The report highlights how 65 percent of health expenditure is out-of-pocket, and how such expenditures lead some 57 Mn people into poverty each year.
The scientists of CDDEP found that a lack of staff trained in administering antibiotics is what is preventing patients from accessing life-saving drugs.
As per the study, India currently has a shortage of an estimated 600,000 doctors and 2 Mn nurses.
In 2017, a study had suggested that to achieve a modest doctor-to-population ratio of 1:1,000, India will need 2.07 Mn more doctors by 2030.
While the World Health Organisation (WHO) recommends a ratio of 1:1,000, currently in India there is one government doctor for every 10,189 people.
The shortage of doctors and nurses contributes to the ailing healthcare sector and adds on to its challenges. However, the shortage of doctors and nurses is not the only factor impacting the sector, lack of skill in the current available talent has also been instrumental in creating problems in the sector.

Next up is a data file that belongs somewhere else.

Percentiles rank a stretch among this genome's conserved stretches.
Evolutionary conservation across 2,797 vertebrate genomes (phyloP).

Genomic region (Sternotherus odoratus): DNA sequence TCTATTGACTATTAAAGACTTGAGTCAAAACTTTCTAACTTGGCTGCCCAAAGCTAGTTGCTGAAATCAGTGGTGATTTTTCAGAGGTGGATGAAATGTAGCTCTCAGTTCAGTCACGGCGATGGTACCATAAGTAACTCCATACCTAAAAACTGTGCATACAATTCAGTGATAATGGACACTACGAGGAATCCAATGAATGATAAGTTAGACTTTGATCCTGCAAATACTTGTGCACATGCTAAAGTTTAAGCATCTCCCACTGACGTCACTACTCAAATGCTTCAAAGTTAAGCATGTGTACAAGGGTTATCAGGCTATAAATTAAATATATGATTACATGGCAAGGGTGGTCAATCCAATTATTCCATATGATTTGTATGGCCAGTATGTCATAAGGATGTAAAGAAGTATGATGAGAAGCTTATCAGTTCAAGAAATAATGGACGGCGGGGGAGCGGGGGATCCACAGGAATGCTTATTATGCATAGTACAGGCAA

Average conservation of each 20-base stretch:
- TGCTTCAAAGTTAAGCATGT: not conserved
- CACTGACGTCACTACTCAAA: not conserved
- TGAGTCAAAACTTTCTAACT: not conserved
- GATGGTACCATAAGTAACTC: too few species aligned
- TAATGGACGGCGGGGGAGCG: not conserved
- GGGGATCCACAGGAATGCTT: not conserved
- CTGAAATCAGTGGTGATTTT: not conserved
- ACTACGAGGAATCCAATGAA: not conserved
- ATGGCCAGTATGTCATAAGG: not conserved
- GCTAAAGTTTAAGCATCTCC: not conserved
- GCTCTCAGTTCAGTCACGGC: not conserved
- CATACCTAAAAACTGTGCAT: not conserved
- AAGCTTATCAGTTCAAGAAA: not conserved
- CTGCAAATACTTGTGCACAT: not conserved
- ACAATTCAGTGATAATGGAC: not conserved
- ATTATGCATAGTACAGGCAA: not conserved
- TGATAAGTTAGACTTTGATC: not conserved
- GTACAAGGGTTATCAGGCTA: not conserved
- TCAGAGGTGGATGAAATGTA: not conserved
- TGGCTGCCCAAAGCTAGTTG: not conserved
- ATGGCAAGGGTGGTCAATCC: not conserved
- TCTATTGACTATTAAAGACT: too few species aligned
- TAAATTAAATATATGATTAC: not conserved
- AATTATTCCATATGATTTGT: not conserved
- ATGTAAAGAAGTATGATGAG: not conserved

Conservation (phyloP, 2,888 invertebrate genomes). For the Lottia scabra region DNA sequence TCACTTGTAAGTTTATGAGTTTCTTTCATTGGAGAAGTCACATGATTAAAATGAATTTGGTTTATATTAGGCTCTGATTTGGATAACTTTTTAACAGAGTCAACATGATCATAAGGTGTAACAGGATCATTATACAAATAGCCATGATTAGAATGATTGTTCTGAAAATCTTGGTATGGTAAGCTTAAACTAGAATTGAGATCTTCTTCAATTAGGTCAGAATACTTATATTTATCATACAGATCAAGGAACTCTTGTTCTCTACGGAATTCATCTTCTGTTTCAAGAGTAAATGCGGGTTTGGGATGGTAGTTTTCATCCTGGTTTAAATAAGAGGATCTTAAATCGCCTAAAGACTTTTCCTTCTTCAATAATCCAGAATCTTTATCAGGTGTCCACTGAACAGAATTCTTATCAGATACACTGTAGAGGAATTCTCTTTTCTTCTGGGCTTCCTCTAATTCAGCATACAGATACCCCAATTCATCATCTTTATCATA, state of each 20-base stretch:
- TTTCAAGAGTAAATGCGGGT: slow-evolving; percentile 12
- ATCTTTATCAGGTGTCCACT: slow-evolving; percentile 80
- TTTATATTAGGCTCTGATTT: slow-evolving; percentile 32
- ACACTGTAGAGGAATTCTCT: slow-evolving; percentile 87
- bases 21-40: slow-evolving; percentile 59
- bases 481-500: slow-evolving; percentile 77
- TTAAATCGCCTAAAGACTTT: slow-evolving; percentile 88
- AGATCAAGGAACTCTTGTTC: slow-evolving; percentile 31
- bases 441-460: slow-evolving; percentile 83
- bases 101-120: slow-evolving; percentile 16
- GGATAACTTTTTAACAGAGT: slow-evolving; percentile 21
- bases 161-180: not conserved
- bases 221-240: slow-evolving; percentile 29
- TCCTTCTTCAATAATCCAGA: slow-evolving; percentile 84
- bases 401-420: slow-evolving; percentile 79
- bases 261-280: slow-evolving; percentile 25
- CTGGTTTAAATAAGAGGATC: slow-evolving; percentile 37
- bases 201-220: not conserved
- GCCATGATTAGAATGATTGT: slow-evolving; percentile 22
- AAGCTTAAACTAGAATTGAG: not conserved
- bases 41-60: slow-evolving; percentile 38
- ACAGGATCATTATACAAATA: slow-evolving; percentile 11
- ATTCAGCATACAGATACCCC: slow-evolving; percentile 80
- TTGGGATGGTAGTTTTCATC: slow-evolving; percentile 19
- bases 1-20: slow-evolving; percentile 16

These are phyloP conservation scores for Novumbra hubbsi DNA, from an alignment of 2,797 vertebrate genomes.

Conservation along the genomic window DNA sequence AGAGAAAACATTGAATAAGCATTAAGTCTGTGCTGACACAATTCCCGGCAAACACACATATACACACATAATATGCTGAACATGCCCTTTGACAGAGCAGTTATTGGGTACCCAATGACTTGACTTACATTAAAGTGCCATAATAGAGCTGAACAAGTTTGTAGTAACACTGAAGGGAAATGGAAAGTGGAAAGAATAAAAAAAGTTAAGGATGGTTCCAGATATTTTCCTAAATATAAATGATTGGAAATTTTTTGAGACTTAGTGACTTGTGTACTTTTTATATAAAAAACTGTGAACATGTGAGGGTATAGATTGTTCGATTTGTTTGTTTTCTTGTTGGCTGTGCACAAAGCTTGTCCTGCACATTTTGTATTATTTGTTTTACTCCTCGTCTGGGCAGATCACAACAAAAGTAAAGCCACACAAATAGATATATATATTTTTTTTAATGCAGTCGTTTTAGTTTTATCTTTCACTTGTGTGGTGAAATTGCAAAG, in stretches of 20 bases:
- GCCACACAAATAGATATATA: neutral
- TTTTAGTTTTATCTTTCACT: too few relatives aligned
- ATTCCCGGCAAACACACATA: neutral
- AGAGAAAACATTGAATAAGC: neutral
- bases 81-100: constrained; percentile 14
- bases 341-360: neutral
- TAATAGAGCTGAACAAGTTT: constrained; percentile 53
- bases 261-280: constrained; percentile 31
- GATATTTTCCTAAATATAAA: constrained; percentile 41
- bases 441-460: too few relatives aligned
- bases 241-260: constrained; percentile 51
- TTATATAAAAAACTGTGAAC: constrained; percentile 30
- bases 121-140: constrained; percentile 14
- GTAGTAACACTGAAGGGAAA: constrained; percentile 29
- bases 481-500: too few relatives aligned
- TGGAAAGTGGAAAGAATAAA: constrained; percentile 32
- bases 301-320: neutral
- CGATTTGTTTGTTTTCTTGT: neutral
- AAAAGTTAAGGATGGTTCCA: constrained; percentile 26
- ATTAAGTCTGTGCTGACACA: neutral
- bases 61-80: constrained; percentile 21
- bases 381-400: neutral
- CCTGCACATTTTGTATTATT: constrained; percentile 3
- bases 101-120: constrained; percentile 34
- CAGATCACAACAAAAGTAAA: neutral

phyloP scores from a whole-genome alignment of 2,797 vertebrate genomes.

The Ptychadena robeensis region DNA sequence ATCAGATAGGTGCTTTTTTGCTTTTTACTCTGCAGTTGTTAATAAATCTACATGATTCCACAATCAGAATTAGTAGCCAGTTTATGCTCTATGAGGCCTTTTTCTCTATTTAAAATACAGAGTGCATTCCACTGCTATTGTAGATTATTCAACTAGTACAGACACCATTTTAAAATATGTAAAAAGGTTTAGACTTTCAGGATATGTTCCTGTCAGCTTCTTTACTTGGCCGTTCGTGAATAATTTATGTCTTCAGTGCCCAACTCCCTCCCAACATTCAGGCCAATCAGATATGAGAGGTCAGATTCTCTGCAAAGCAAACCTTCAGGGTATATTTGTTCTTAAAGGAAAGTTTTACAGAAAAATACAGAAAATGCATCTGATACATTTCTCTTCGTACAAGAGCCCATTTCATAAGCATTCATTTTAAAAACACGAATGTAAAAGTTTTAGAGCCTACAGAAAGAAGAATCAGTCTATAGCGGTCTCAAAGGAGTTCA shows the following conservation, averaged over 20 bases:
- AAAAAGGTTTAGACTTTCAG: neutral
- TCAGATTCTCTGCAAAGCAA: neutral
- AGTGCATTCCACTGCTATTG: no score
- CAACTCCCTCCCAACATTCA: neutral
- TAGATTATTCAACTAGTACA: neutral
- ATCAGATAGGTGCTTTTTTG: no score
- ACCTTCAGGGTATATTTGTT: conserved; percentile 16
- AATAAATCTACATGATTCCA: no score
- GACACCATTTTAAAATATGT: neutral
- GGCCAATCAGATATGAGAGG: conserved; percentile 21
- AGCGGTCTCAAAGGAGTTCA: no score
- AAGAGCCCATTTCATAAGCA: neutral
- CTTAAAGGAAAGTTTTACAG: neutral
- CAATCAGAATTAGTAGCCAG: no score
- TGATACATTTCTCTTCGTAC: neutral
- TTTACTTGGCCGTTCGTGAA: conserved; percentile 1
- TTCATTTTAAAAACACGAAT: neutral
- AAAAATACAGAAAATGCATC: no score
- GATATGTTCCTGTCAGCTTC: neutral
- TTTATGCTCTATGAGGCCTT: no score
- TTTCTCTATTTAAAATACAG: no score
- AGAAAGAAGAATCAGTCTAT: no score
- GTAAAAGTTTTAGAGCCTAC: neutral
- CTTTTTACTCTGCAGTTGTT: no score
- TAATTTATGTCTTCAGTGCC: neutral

Health facilities in many low- and middle-income countries are substandard and lack staff who are properly trained in administering antibiotics.
The ailing primary healthcare setup in India has been failing to keep pace with the latest developments and disruptions impacting the sector. There is a dire need to train current doctors and nurses.
Otherwise, the irrational use of antibiotics and poor antimicrobial stewardship leads to treatment failure and propagate the spread of drug resistance which, in turn, further narrows the available array of effective antibiotics.